Evidence-free policy making: Cable repeats Labour errors on trade, working time and flexible labour markets
Vince Cable has reinforced his reputation for economic liberalism and for continuity with the Blair-Brown government with a speech to the European Parliament today. And in at least three areas where he outlined his determination to maintain the policies of the previous Government, he has also underlined that he blieves in evidence-free rather than evidence-based policy making: labour standards in trade agreements; restrictions on working hours; and flexible labour markets. On trade and labour standards, Vince simply repeats word for word what previous Labour business ministers said:
“We must beware of environmental and labour concerns serving as fig leaves for protectionist policies. Developing countries tend to regard trade conditionality of this kind as simply an excuse to erect barriers – which can harm not hinder dialogue on these deeper social concerns.”
The TUC has repeatedly asked Ministers to provide some actual evidence of ‘labour concerns serving as fig leaves for protectionist policies’ and we have never received any such evidence (Patricia Hewitt did at least have the grace to admit that, although she didn’t change her opposition to requiring our trade partners to implement international conventions on workers’ rights). It’s certainly true that governments claim that they regard trade conditionality as protectionism, even when the standards they refuse to accept are ones that they are required to uphold as ILO members. But we think they’re lying, and they never explain why, for example, it is protectionism to require the outlawing of slavery, for example, or child labour. We have confirmed with the World Trade Organisation – the police of the free trade movement – that there is no reason why such labour standards can’t be built into free trade agreements (although the WTO doesn’t advocate or support such moves). The TUC has supported free trade for over a hundred years, as Ed Balls frequently points out. But we also support core ILO conventions and fair trade.
Turning to working time, Cable trots out again that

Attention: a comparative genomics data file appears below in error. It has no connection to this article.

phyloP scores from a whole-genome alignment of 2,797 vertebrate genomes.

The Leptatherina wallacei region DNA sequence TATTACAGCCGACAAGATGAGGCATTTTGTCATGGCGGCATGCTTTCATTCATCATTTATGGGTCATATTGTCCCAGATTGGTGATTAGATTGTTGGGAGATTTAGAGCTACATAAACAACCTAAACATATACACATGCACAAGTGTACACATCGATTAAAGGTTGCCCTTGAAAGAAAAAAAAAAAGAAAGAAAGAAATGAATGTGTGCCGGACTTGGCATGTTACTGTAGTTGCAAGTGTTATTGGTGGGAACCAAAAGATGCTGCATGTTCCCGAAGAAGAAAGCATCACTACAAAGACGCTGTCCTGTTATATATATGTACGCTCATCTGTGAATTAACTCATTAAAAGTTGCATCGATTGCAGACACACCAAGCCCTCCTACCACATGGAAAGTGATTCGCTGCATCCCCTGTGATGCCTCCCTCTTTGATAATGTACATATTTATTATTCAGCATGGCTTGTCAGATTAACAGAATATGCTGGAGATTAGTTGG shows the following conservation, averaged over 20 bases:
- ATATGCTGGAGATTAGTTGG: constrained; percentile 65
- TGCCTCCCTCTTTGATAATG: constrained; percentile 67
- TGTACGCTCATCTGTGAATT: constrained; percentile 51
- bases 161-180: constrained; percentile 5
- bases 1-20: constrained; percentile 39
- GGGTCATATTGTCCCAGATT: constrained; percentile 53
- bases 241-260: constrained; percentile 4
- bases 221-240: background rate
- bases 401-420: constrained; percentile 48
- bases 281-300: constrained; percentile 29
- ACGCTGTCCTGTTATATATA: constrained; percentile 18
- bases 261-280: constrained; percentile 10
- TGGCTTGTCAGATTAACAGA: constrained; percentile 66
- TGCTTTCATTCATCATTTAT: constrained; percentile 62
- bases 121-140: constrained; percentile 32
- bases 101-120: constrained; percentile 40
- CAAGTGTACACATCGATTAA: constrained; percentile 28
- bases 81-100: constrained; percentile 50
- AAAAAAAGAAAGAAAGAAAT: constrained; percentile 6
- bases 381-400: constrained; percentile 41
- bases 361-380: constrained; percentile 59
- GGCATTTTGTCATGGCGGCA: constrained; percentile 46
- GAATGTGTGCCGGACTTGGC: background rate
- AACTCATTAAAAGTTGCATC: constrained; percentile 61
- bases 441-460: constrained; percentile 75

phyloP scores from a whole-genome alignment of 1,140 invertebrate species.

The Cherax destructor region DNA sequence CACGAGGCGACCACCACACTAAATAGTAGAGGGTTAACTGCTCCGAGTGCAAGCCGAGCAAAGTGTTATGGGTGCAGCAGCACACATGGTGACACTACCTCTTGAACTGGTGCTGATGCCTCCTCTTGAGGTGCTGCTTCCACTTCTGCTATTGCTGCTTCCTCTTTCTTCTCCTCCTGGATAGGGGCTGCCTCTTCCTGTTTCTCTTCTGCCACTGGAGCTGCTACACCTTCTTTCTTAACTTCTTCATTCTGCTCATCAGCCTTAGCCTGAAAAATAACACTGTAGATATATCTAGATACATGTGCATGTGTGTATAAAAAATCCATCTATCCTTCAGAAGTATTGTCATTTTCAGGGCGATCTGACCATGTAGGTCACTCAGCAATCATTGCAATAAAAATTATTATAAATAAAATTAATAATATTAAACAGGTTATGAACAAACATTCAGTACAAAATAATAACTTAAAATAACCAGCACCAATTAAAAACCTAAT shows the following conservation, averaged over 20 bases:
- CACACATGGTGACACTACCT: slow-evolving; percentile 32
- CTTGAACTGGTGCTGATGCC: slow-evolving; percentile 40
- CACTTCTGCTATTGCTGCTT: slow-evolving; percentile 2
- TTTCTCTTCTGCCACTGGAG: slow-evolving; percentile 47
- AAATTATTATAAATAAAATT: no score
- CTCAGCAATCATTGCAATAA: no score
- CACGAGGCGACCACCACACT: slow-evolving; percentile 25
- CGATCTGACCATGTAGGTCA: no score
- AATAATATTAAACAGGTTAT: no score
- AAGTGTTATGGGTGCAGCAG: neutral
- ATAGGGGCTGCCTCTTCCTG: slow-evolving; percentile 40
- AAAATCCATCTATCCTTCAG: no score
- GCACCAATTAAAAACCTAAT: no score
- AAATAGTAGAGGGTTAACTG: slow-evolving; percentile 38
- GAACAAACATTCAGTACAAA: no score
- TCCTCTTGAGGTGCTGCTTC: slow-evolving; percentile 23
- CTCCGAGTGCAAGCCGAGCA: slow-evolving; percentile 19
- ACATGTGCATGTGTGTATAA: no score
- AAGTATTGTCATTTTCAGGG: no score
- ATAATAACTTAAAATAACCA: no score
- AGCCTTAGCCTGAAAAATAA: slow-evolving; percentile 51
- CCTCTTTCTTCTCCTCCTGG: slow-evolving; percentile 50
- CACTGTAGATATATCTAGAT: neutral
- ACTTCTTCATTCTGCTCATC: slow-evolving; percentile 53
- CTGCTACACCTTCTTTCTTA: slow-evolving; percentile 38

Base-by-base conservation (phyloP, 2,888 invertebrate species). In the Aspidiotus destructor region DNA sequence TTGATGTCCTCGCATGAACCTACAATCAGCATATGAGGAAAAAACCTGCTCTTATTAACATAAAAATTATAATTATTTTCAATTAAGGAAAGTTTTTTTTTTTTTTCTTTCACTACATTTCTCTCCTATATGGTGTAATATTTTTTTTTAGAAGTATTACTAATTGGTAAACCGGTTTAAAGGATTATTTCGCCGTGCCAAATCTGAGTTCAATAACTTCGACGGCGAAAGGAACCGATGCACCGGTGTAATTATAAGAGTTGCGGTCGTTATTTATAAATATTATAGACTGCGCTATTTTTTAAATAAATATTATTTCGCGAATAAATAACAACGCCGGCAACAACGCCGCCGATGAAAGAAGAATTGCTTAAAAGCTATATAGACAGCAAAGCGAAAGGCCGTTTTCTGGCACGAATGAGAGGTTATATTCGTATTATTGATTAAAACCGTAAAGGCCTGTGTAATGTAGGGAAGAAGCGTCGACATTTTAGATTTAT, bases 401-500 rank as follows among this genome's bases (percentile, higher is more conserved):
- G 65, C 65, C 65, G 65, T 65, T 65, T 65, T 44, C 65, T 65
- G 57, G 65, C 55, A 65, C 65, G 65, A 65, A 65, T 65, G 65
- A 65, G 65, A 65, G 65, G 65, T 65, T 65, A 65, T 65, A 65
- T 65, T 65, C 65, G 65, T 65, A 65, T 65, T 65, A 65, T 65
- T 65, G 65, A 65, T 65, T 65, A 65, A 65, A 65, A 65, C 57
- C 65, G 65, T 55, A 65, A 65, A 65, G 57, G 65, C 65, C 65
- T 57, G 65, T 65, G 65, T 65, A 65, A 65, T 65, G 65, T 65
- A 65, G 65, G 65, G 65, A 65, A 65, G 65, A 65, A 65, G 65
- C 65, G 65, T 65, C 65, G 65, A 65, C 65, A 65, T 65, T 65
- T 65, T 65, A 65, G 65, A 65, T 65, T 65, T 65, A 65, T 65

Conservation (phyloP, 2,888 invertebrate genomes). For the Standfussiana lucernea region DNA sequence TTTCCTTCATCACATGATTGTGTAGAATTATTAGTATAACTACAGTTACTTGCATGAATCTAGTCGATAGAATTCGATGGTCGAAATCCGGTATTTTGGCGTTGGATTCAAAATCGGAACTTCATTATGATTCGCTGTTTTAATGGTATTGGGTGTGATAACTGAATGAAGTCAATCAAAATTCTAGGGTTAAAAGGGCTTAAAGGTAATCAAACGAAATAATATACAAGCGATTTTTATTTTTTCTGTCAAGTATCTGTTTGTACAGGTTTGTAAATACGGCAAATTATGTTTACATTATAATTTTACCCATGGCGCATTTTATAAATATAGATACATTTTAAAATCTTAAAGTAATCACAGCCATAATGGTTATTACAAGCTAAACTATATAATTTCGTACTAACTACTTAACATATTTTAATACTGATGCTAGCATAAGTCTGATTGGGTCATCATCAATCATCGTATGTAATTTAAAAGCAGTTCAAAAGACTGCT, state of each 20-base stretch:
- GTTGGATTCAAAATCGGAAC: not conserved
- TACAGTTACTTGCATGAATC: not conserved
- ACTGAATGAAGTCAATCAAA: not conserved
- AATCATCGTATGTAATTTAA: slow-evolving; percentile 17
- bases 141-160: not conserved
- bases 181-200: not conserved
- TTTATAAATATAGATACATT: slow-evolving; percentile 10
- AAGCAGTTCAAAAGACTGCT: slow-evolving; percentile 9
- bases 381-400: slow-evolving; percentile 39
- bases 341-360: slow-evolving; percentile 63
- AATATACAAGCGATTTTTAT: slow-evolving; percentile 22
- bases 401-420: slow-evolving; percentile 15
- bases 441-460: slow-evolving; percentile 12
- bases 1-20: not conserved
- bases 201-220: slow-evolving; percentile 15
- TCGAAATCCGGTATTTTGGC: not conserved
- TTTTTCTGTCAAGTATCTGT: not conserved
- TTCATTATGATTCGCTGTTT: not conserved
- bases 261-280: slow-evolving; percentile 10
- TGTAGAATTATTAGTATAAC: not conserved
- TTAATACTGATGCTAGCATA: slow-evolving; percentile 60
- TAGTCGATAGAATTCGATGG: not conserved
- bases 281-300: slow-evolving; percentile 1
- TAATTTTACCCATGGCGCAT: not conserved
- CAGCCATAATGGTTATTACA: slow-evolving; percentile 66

“In the 21st century, with stalled productivity and a looming demographic crisis, it is neither fair nor sensible to force people to work fewer hours than they would freely choose.”
I assume that Vince isn’t in favour of allowing people to drive as fast as they freely choose, because that would of course be dangerous, and he knows that. But I assume he simply doesn’t know that the epidemiological evidence is clear that working long hours is also dangerous (think over-tired surgeons and lorry drivers if you like, but actually there’s sufficient evidence on long hours and heart attacks, gastrointestinal illness, mental illness and so on, too). The 48 hour limit in the Working Time Directive is the best estimate of a single safe over-riding level of an average working week in the same way that 70mph is the best estimate of a single over-riding limit on speed (and indeed, unlike the flexible Working Time Directive, you aren’t supposed merely to average under 70pmh).
I suspect we will get the same answer from Vince as we got from Labour Ministers when we present him with the scientific evidence on working time – a complete failure to accept what the evidence says. So much for evidence-based policy making.
Vince is also at least ‘evidence-lite’ when it comes to labour market flexibility:
“There is much that Britain has got wrong but our flexible labour markets helped us get through the worst of the recession with only a moderate impact on employment.”
But was that actually down to labour market flexibility? If so, Germany, with what is always described by free marketeers as having a far less flexible labour market than the UK, must have experienced a far worse increase in unemployment during the same period. Er, no. Although Germany entered the world recession with higher unemployment than the UK (7.7% in November 2008 in Germany compared with 5.8% in the UK – something free marketeers also ascribe to Britain’s flexible labour market, as opposed to the continuing impact of integrating East Germany, something the UK probably wouldn’t have managed as well as Germany did), unemployment in Germany has now returned to the levels of two years ago (7.6% by July 2010) whereas the UK’s unemployment rate is now slightly worse than Germany’s at 7.8% (September 2010). So Germany, with its less flexible labour market, did better than the UK with its more flexible labour market. It’s also good to know that Vince thinks an increase of unemployment from 5.8% to 7.8% (that’s over half a million extra unemployed people) is a “moderate impact”, although the TUC agrees it was better than we feared it would be.
And in both Germany and the UK, the better than feared unemployment picture was the result – in larger part in Germany than the UK, because in Germany the measures had practical assistance from the Government – of many, many agreements between employers and unions that substituted pay restraint and short-time working for redundancy: not quite what economic liberals like Vince mean when they talk about labour market flexibility.